Aquatic Vegetation Reports

VLAWMO studies its lakes every few years, according to a cycle outlined in our 10-year watershed plan. This year with the help of the Ramsey County Soil and Water Conservation Division, we completed aquatic vegetation reports for Goose, Birch, and West Vadnais lakes. These reports give us a snapshot of a lake's health, and equip us with tools in lake management for the future. 


How does aquatic vegetation connect to lake health? 

Aquatic vegetation is important to lake health for a variety of reasons. Unlike a swimming pool lined with tiles, shallow lake beds are supported by vegetation and root systems. For shallow lakes with depths of under 15', vegetation holds the sediment and nutrients at the bottom, preventing it from circulating through the water. This is important for shallow lakes because, unlike deep lakes, they are constantly circulating or "turning over." Wind and wave action, as well as incoming stormwater runoff, stir up the lake and its contents. When the lake bed is supported with vegetation, the lake has a line of defense to maintain its structure and water quality. When organizations like VLAWMO study the vegetation, we look for abundance, types, and diversity of vegetation to determine a lake's status and needs. Is it full of aquatic invasives, requiring a treatment effort? Does it have diversity to support a healthy fish community? Are there bare, open areas that have no vegetation at all? Does a bare spot in vegetation coincide with incoming runoff sources? These questions help us understand how the lake has responded to its surroundings and hint at what we can do to support its improvement.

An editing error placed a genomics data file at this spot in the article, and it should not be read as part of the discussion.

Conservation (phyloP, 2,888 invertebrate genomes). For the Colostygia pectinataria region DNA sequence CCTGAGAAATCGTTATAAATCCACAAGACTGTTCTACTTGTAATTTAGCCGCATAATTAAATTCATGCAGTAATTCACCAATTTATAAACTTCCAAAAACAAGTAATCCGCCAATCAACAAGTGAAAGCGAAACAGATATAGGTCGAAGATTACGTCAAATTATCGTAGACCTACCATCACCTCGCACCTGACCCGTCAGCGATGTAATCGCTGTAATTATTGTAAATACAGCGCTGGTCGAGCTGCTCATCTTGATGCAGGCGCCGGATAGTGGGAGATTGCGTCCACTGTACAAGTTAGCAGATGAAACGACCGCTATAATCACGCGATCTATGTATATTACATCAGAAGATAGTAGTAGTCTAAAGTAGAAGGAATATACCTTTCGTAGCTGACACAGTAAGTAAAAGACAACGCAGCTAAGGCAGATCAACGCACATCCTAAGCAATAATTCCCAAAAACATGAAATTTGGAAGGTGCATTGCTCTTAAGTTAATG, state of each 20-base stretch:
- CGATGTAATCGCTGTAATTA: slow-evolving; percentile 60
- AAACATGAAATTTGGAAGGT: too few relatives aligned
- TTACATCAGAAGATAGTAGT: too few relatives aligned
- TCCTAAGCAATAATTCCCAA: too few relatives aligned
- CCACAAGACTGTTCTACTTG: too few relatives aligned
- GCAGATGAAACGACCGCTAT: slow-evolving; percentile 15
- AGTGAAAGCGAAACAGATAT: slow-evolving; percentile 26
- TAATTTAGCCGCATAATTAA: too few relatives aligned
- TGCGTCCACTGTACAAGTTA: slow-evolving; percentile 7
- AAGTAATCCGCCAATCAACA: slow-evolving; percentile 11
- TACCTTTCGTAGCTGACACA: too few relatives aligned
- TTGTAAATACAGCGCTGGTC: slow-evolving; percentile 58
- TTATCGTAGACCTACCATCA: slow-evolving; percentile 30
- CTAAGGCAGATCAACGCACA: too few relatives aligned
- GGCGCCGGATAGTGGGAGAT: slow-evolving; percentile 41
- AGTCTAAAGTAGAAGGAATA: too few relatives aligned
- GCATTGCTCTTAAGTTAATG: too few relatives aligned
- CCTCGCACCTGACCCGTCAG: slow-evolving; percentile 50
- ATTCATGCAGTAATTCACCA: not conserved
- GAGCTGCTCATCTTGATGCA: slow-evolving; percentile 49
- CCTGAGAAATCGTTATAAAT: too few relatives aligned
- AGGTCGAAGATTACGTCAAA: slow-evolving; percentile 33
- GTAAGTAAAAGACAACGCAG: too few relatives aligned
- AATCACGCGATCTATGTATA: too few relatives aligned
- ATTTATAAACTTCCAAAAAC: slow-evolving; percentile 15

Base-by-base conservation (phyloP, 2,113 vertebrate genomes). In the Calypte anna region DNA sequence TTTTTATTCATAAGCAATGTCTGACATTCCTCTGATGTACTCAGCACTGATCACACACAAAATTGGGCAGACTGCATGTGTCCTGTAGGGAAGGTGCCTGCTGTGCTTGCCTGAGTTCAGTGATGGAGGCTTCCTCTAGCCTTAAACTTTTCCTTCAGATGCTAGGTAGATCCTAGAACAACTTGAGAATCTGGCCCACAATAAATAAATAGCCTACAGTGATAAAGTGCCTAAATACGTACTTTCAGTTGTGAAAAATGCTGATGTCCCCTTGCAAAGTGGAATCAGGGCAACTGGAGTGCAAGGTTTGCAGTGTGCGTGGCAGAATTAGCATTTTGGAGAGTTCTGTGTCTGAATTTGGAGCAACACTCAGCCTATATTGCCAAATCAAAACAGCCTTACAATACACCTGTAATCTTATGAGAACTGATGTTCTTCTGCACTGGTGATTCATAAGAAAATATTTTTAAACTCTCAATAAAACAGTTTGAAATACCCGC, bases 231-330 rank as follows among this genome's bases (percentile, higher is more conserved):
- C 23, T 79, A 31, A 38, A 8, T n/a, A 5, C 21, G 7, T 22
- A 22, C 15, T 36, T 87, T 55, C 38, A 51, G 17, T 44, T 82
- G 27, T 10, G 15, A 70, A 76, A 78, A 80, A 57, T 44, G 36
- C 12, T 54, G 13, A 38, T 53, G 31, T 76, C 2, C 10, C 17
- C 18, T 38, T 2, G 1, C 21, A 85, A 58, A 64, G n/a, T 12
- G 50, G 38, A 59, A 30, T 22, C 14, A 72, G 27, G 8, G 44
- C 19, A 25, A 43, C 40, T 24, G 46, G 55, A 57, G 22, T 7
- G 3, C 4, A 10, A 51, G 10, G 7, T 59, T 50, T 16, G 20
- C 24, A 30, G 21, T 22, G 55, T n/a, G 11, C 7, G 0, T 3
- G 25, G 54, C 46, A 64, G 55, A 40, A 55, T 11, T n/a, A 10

If a shallow lake has little to no aquatic vegetation, algae takes advantage of the available light and nutrients. Unlike vegetation, algae floats freely in the water and can grow when nutrients and temperature are favorable. With little stabilization on the lake bed, nutrients and sediment act as fuel for the algae, keeping the lake stuck in a murky water, low vegetation state. See below for a video that shares more on shallow lakes and their delicate balance. 

This year's aquatic vegetation studies are interesting because they show both ends of the shallow lake spectrum. Goose and West Vadnais are State-listed as impaired lakes and are stuck in a murky water, low-vegetation state. Birch Lake is in a clean-water state, with a healthy vegetation community. Because each lake is unique, VLAWMO is pursuing different treatment options to improve Goose and West Vadnais while keeping Birch stable where it's at. These options include: 

  • Invasive carp research and removal  in West Vadnais.
  • Possible alum treatment in East Goose Lake. Read more.
  • Monitoring of Birch Lake's aquatic vegetation to ensure that annual vegetation harvesting doesn't show signs of flipping the lake into a murky-water state. 
  • Installing a sand-iron filter to treat nutrients in stormwater runoff flowing into Birch Lake (2020). 
  • Encourage community strategies to reduce incoming nutrients around all lakes. Read more.

2019 Aquatic Vegetation Reports:

Goose Lake

Birch Lake

West Vadnais Lake

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